What’s better than being inside on a rainy day? That’s right, being OUTSIDE on a rainy day, surveying vernal pools for amphibians!! I seriously love having a lab instructor who’s so big on nature and ecology (Shana!!) because field trips like this really make my weeks so exciting! This afternoon, we piled into a van, as per usual, and drove out a few minutes to an unassuming, forested roadside area. After walking along the road for a bit, we hopped a low barbed wire fence and began our search for vernal pools. (Apparently, some of the land we were on has recently become US Navy property, aka why we weren’t able to hit the “money pool.”)
Vernal pools are just a fancy name for temporary pools of water that accumulate in the fall and winter and dry up when warmer weather rolls around. The one we came to in the forest was larger than I’d expected—we guessed ~25 x 100 feet—and almost knee deep in its deepest parts. The floor of the pool was covered in leaf litter, and trees and shrubs grew straight out of the water, sure signs that the pool wasn’t permanent.
Now came the fun part—we started scouring the spaghnum moss lining the pond, lifting up wet leaves to try and find some amphibians. About 0.3 seconds after we’d found the pool, Shana had a four-toed salamander in her hand, which I eventually got to hold. So tiny!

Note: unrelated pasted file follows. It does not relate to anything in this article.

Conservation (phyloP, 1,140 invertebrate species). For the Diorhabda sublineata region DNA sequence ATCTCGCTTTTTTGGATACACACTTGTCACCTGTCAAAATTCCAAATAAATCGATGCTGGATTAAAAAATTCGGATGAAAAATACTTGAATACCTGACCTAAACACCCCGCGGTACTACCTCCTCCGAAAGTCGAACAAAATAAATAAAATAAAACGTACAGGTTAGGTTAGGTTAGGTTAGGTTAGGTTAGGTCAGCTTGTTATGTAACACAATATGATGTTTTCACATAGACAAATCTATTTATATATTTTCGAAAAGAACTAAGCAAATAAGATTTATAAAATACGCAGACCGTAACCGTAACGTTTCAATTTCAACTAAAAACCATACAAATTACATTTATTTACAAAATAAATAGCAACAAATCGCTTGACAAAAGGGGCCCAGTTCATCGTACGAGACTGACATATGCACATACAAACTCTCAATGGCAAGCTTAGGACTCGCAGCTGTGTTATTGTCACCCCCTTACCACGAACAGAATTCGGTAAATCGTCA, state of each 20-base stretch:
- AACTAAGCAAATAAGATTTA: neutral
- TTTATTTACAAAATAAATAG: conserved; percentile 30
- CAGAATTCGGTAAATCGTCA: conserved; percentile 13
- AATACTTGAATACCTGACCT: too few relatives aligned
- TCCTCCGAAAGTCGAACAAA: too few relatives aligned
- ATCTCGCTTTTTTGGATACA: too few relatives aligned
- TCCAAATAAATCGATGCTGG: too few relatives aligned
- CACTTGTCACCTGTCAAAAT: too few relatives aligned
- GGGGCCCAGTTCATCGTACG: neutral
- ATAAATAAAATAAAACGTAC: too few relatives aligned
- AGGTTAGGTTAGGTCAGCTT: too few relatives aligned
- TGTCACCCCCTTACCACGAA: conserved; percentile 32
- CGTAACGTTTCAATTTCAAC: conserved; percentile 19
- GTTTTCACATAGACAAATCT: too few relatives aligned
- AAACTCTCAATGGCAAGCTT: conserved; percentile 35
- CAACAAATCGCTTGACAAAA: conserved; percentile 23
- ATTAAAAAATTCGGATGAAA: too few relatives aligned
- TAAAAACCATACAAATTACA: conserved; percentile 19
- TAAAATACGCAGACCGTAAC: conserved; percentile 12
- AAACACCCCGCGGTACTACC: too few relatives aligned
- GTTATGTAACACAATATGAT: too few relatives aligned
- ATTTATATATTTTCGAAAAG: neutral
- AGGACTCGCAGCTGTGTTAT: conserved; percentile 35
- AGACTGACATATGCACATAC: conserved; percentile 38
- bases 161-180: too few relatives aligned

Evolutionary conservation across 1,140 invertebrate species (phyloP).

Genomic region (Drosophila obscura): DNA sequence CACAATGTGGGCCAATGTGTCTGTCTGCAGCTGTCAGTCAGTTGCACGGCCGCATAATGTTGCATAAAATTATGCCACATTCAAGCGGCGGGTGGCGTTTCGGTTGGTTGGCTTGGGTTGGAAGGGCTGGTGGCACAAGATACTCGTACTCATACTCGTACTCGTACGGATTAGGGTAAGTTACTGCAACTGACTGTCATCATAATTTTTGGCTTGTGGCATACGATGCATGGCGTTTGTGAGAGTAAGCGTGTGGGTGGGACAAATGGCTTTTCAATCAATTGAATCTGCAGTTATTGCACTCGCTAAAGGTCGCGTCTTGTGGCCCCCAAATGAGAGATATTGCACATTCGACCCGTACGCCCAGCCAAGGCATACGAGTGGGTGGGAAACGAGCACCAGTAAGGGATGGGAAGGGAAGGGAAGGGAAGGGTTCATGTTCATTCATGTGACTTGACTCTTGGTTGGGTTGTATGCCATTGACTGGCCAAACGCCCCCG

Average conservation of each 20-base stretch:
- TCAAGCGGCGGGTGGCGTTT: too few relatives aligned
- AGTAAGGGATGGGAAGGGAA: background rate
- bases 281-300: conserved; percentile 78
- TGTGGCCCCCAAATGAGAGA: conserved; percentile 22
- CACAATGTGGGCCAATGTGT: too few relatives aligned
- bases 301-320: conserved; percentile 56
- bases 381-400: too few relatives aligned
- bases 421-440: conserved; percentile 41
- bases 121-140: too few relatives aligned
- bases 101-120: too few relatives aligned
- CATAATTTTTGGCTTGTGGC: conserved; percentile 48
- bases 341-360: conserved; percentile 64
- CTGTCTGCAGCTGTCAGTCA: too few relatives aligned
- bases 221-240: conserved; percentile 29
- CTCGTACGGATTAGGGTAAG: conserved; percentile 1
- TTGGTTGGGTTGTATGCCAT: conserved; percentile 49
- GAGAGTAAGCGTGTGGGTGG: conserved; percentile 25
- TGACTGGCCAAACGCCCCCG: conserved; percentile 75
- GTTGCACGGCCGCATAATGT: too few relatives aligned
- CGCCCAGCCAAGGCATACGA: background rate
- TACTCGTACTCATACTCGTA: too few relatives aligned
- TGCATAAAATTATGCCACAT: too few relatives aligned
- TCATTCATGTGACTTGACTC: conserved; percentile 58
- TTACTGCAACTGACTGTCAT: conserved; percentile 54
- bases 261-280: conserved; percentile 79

We spent the next half hour or so meandering the edges of the pool to find more, but I didn’t have any luck. As a group, though, we found a few red-backed and four-toed salamanders, as well as a little spring peeper frog!! We were going to give up on eggs, though, except in completing a survey of the pool, we needed to know how deep it was. Two of my classmates in waders walked out to the middle of the pool, where they found some wood frog EGGS! (I put a video on my Snapchat story and at least 3 people so far have asked me what they are. Frog eggs are so cool!) So all in all, a successful adventure—it didn’t even feel like school or work! And as always, I feel so lucky to go to school just minutes away from so much nature, with people to teach me all the naturalist excitement that Maine has to offer.
P.S. Contributing to vernal pool assessments is also a fun and simple way to engage in citizen science, which I think is super cool! What are your favorite citizen science projects, past or ongoing?
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